The First Amendment of the U.S. Constitution guarantees the freedoms of religion, speech, press, petition, and assembly.1 Most Americans agree that these freedoms are important, but every American should also consider why this amendment is important and whom this amendment protects. For instance, does freedom of religion protect individuals, religious groups, or non-religious people, and why is it important that people can freely worship? For that matter, does this part of the Constitution prohibit the government from ever interacting with religion? The freedoms of religion, press, assembly, petition, and speech established by the First Amendment protect different people, and although these freedoms are vital to the American law system, their extent has been debated and sometimes reinterpreted throughout the years. First, freedom of religion keeps the government from forcing beliefs on religious and secular groups alike, but the supposed “wall of separation between church and state” often associated with this freedom is much more complicated than many people think.2 The First Amendment states that the American government is not allowed to establish an official American church or keep people from following a certain religion. This protects religious groups from governmental oppression and allows people the choice not to associate with any religion. However, this part of the First Amendment is much less straightforward than it seems. In the 1962 Engle v. Vitale case, official school prayers were deemed unconstitutional, but in 1996, the Court ruled in favor of an after-school religious group that wanted to gather in a public school. In Wisconsin v. Yoder (1972), Amish people were permitted to break state laws by skipping high school for religious reasons, but in Employment Division, Department of Human Resources of Oregon v. Smith (1990), Native Americans were not permitted to break the law by using drugs in their ceremonies.3 With so many seeming contradictions in these cases, how are Americans to know which religious behaviors will be supported by the government and which will not? This question remains unanswered by the Supreme Court. Second, freedom of the press allows the media to publish works opposing injustice without fear of government punishment. Even when the Constitution was written, newspapers were an important source of information, and today, the media are more prevalent in American politics and culture than ever before. The First Amendment ensures that publishers, reporters, news sites, and other media sources cannot be punished for stances that oppose government actions and decisions. This allows news companies and other forms of media to freely inform the public, speaking out against any unconstitutional or wrong behavior. Again, though, this freedom is open to some interpretation. Media sources can be sued for harmful, false statements such as slander and libel. However, in the 1964 case New York Times Company v. Sullivan, the Court stated that when making statements about public figures and institutions, news sources can make false statements or conjectures if unaware of the statements’ falsity.4 This decision attempts to balance the freedom of the press with the rights of public figures and companies. However, with the increasing amount of subjective, unproved accusations and opinions clouding the modern media, the question should be asked: Does the press’s right to freedom outweigh the importance of the truth? Third, freedom of assembly protects oppressed groups and protesters who want to stand against injustice, in addition to any other groups that gather together. Essentially, this freedom means that as long as a group activity, meeting, or other assembly is not breaking the law, the government cannot intervene in the groups’ activities. Much like freedom of the press, freedom of assembly keeps those who stand against government injustice from punishment. This freedom is also similar to freedom of religion, because both protect religious people from government interference in their services and meetings. Peaceful congregations with others are critical to spreading religious, political, and cultural ideas and movements, and the First Amendment ensures that the government cannot hinder people from participating in these assemblies. The civil rights movement and the suffrage movement both owe much of their success to the right of assembly; without this freedom, the government could have easily shut down these movements before they gained momentum.5 Though most government rulings on this freedom have been reasonable, there is one ruling that could be used to justify undue government interference in assemblies. In Cox v. New Hampshire (1941), the Supreme Court ruled that the government can institute “time, place, and manner restrictions” on large assemblies.6 If applied in a certain context, this case could be used to argue that limiting freedom of assembly is permissible. Fourth, the freedom to petition the government protects anyone who asks the government to fix a problem, right a wrong, or address an injustice. Unlike most other First Amendment freedoms, freedom to petition allows people to take their complaints, perspectives, and issues directly to the government. This freedom makes it very difficult for the government to ignore the people’s pleas; it forces the government to listen to the people it represents and consider the problems they see in society. A case as recent as 2010 dealt with the complexities of this freedom. In Doe #1 v. Reed, the Court decided that releasing the names of petition signers to the public is constitutional, even when the petition signers are uncomfortable with this release. Many, including dissenting Justice Clarence Thomas, believe that releasing such information violates the First Amendment and could lead to harm or harassment for petition signers.7 Finally, freedom of speech is perhaps the most important of these freedoms, because it protects all people in America. The freedoms of press, religion, assembly, and petition all protect certain groups, but freedom of speech protects all Americans, no matter which groups they are or are not part of. This freedom is especially important today. As communication via the internet and technology becomes increasingly common, Americans need the assurance that the government will not prevent people from sending messages, making posts, or otherwise making statements on political or religious opinions. Freedom of speech is vital to the other freedoms granted in the First Amendment: It allows people to speak about religion, to speak or write for the press, to speak out in rallies and gatherings, and to speak to the government via petitions. This freedom also goes beyond the other freedoms, allowing anyone, anywhere in America, to speak. Like all other First Amendment freedoms, this freedom also has led to some debate. Perhaps the most shocking case involving freedom of speech is Brandenburg v. Ohio, a 1969 case in which the Supreme Court ruled in favor of a Ku Klux Klan member’s right to free speech.8 This decision, especially when viewed from a modern perspective, leads to some very serious questions about whether everyone should be allowed free speech. In conclusion, the First Amendment freedoms of religion, press, assembly, petition, and speech protect American people and various groups, but are the center of many debates and questionable court rulings. Freedom of religion protects religious and non-religious people alike from government discrimination, but unpredictable exceptions given to certain religious groups by the government are problematic. Freedom of the press allows members of the media to write and speak freely, but this can come at the cost of objectivity in journalism. Freedom of assembly allows groups to peacefully gather without government interference, but the Cox v. New Hampshire ruling could threaten this freedom. While the freedom to petition allows people to address government officials directly, the release of petition signers’ names makes many uncomfortable. Finally, freedom of speech allows all Americans to speak their opinions and beliefs, even though this is not always a good thing. All in all, the freedoms granted by the First Amendment are some of the most important freedoms granted to the people of the United States, which is why it is so important that the government address the problems with these rights, clarify the laws regarding them, and take care when interpreting this amendment in the future.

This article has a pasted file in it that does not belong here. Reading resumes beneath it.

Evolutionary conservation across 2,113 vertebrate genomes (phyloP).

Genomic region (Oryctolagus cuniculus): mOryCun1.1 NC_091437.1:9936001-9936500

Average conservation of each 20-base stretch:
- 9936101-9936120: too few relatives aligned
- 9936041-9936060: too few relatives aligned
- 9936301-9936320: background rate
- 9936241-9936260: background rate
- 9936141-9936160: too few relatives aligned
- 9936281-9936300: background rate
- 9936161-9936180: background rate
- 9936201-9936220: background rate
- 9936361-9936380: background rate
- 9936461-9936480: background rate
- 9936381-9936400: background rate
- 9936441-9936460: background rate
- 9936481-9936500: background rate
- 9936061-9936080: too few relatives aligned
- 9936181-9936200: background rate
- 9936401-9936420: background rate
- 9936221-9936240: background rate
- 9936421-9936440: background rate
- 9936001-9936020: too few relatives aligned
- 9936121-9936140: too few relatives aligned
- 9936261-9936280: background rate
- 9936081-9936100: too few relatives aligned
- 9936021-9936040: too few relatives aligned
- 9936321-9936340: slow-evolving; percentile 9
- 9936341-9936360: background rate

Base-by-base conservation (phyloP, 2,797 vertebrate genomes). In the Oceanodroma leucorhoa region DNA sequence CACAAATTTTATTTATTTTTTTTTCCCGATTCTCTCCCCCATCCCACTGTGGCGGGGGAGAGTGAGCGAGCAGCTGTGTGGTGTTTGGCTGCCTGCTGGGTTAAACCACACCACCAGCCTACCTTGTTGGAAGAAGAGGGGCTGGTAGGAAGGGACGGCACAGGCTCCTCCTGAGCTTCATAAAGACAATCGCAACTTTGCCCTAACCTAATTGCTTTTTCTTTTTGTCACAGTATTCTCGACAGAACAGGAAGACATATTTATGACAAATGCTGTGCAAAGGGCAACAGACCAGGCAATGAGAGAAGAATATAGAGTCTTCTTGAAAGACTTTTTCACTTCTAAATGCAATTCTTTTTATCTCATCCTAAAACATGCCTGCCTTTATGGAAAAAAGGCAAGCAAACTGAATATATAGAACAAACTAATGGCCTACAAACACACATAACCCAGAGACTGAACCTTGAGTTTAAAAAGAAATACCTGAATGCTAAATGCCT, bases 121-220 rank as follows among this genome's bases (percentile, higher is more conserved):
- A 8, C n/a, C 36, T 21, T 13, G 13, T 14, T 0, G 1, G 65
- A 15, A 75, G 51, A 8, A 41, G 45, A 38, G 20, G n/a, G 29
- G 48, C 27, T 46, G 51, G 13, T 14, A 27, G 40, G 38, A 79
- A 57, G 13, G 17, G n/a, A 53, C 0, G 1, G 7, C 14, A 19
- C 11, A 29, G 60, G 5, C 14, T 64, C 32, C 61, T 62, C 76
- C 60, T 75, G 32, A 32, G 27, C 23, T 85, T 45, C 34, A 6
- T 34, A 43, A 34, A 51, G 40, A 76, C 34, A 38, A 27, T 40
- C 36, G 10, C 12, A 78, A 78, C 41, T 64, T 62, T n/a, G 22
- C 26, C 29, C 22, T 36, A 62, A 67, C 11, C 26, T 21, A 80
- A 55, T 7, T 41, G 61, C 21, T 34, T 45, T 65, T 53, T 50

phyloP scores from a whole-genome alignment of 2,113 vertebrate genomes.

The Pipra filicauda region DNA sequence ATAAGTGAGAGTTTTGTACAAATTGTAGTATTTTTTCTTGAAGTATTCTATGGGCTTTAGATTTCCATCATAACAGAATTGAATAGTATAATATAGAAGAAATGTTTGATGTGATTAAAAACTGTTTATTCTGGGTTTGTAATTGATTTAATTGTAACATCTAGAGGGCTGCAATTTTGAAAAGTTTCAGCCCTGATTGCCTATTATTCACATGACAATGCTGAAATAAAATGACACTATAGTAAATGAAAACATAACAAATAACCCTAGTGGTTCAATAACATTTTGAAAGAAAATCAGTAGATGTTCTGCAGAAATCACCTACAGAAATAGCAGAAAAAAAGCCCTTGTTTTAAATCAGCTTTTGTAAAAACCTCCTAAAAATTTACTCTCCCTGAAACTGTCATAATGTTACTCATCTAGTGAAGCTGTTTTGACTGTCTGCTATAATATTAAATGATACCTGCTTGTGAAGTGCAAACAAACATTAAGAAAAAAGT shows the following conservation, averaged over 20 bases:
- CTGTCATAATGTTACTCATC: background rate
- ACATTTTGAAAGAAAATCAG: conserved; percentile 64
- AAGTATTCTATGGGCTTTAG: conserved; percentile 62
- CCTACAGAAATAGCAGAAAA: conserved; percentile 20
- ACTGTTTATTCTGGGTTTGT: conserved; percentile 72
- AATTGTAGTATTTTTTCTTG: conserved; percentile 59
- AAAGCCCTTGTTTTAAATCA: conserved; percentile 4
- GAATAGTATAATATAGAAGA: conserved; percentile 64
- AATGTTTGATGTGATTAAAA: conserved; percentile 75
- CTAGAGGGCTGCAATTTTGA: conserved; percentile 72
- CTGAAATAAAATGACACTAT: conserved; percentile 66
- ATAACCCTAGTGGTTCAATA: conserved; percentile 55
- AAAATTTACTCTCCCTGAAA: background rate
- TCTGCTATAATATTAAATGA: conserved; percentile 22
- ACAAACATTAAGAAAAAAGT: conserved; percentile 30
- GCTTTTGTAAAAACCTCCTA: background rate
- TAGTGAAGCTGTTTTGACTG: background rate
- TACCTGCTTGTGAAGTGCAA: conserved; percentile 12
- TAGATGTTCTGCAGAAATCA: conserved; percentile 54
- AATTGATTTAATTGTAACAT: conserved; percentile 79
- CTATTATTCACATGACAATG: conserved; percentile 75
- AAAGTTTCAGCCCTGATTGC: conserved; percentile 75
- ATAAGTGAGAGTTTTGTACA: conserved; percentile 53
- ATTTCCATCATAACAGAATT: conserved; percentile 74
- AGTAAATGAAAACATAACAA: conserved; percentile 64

The Significance of the First Amendment. (2019, Apr 26).
Retrieved October 17, 2021 , from